So while on my walk today, I got to thinking about various potential implications of the hippocampal theory of time preference.
The short version if you don’t want to read yesterday’s post is that one’s degree of impulsivity/ability to plan / high or low time preference seems to be mediated by an interaction between the nucleus accumbens, which seems to a desire center, and the hippocampus, which does a lot of IQ-related tasks like learn new things and track objects through space. Humans with hippocampal damage become amnesiacs; rats with the connection between their nucleus accumbens and hipocampus severed lose their ability to delay gratification even for superior rewards, becoming slaves to instant gratification.
So, my suspicion:
Relatively strong hippocampus => inhibition of the nucleus accumbens => low time preference.
Relatively weak hippocamus => uninhibited nucleus accumbens => high time preference (aka impulsivity.)
Also, Strong hippocampus = skill at high IQ tasks.
Incentivise traits accordingly.
Anyway, so I was thinking about this, and it occurred to me that it could explain a number of phenomena, like the negative correlation between weight and IQ, eg:
(Other theories on the subject: Intelligent people make lots of money and so marry attractive people, resulting in a general correlation between IQ and attractiveness; there is something about eating too much or the particular foods being eaten that causes brain degeneration.)
People generally claim that overweight people lack “willpower.” Note that I am not arguing about willpower; willpower is only a tiny part of the equation.
The skinny people I know do not have willpower. They just do not have big appetites. They are not sitting there saying, “OMG, I am so hungry, but I am going to force myself not to eat right now;” they just don’t actually feel that much hunger.
The fat people I know have big appetites. They’ve always had big appetites. Some of them have documented large appetites going back to infancy. Sure, their ability to stay on a diet may be directly affected by willpower, but they’re starting from a fundamentally different hunger setpoint.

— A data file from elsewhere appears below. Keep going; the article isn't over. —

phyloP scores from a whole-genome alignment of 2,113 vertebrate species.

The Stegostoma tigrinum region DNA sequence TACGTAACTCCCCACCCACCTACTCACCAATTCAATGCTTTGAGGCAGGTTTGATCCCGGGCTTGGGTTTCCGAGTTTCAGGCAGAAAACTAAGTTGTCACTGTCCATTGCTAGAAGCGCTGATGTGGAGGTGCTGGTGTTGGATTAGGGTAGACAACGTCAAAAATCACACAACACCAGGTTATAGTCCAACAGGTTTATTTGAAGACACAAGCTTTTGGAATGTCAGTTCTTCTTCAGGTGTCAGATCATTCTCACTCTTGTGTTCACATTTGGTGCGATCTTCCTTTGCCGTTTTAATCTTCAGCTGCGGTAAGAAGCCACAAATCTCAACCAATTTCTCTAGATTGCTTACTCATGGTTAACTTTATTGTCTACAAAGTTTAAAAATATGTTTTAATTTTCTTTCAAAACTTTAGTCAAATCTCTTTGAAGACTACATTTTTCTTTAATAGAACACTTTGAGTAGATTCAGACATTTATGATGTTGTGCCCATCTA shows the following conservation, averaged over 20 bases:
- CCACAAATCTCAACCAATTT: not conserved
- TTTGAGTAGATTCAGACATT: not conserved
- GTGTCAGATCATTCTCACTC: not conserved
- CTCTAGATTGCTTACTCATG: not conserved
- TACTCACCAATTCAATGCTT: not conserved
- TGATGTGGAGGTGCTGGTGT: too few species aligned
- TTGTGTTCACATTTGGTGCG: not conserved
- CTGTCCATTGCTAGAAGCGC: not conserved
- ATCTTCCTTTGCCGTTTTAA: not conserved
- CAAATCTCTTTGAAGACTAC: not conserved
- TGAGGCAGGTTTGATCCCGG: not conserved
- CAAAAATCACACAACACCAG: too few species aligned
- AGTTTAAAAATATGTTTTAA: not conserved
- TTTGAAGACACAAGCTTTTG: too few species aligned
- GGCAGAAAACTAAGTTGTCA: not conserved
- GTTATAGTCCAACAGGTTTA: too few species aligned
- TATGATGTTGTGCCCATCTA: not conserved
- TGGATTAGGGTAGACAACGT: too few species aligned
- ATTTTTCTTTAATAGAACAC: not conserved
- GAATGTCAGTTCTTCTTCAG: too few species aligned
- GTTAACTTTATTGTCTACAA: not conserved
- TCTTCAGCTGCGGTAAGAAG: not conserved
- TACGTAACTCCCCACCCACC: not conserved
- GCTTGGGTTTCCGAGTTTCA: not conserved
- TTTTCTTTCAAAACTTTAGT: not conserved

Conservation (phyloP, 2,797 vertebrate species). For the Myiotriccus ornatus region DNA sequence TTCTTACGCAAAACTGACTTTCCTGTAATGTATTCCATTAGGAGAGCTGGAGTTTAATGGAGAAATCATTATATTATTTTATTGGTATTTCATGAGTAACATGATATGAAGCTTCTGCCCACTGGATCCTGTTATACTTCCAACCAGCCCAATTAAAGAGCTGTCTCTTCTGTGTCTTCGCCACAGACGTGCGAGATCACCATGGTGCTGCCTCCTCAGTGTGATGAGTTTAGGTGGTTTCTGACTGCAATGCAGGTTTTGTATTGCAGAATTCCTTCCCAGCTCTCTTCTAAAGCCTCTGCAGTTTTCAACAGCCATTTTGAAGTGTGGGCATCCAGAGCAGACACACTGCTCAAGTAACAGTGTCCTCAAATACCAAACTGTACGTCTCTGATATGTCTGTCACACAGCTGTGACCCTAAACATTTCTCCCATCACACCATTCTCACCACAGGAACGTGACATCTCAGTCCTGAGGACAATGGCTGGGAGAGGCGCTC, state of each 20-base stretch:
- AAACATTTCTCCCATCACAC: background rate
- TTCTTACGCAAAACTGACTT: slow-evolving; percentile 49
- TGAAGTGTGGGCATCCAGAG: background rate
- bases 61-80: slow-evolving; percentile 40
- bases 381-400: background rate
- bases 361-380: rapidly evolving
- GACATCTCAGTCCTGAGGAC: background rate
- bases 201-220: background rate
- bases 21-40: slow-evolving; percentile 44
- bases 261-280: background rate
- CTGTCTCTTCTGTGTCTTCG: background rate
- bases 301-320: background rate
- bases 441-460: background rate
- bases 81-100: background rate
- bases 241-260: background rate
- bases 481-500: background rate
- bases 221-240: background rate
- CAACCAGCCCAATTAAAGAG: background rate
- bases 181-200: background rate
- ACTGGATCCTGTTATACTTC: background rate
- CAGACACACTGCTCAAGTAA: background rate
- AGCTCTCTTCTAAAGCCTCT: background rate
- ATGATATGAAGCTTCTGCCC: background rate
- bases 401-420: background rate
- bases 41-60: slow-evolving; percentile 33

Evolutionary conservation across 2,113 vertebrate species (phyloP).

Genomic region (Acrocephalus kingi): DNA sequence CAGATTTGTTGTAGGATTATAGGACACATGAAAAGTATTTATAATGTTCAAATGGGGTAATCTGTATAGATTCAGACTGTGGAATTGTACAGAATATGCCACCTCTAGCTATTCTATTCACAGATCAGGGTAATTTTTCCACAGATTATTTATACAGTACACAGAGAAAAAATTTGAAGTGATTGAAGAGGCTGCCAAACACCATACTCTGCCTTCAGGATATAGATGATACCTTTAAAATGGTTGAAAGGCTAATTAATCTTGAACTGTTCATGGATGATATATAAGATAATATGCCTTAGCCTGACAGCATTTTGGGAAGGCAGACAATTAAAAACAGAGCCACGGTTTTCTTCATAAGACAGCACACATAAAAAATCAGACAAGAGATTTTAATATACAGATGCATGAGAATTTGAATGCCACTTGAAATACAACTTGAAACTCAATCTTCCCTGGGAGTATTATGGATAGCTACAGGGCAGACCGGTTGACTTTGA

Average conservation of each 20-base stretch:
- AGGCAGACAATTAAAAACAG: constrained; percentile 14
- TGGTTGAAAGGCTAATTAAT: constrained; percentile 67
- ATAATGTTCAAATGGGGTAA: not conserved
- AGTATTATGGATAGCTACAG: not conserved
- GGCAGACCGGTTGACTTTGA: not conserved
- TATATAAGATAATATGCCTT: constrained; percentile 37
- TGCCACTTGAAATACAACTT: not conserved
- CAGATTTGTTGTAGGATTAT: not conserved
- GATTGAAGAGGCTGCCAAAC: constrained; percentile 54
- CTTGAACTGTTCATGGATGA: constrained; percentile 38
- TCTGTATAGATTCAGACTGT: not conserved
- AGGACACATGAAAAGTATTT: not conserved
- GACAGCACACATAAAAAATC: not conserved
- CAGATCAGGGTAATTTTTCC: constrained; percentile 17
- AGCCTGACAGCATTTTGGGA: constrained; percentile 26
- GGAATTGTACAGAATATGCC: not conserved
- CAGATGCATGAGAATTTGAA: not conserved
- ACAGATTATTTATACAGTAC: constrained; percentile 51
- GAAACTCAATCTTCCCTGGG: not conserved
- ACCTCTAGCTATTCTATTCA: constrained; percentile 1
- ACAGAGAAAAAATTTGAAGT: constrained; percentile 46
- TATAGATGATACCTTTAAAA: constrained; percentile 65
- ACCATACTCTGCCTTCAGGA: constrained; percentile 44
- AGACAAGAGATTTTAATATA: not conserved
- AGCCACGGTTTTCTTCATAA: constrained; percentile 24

So what might be going on is just a matter of whether the hippocampus or nucleus accumbens happens to be dominant. Where the NE is dominant, the person feels hunger (and all desires) quite strongly. Where the hippocampus is dominant, the person simply doesn’t feel as much hunger (or other desires.)
That a strong hippocampus also leads to high IQ may just be, essentially, a side effect of this trade-off between the two regions.
We might expect, therefore, to see higher inhibition in smart people across a range of behaviors–take socializing, sex, and drug use. *Wanders off to Google*
So, first of all, it looks like there’s a study that claims that higher IQ people do more drugs than lower IQ people. Since the study only looks at self-reported drug use, and most people lie about their illegal drug use, I consider this study probably not very useful; also, drug use is not the same as drug addiction, and there’s a big difference between trying something once and doing it compulsively.
IQ and personality traits assessed in childhood as predictors of drinking and smoking behaviour in middle-aged adults: a 24-year follow-up study (they found that lower IQ people smoke more)
HighAbility: The Gifted Introvert claims that 75% of people over 160 IQ are introverts.
Research Links High Sex Drive To High IQ, But Brainiacs Still Have Less Sex Than Everyone Else (Spoiler alert: research does not link high sex drive to IQ. Also, NSFW picture alert.)
I am reminded here of a story about P. A. M. Dirac, one of my favorite scientists: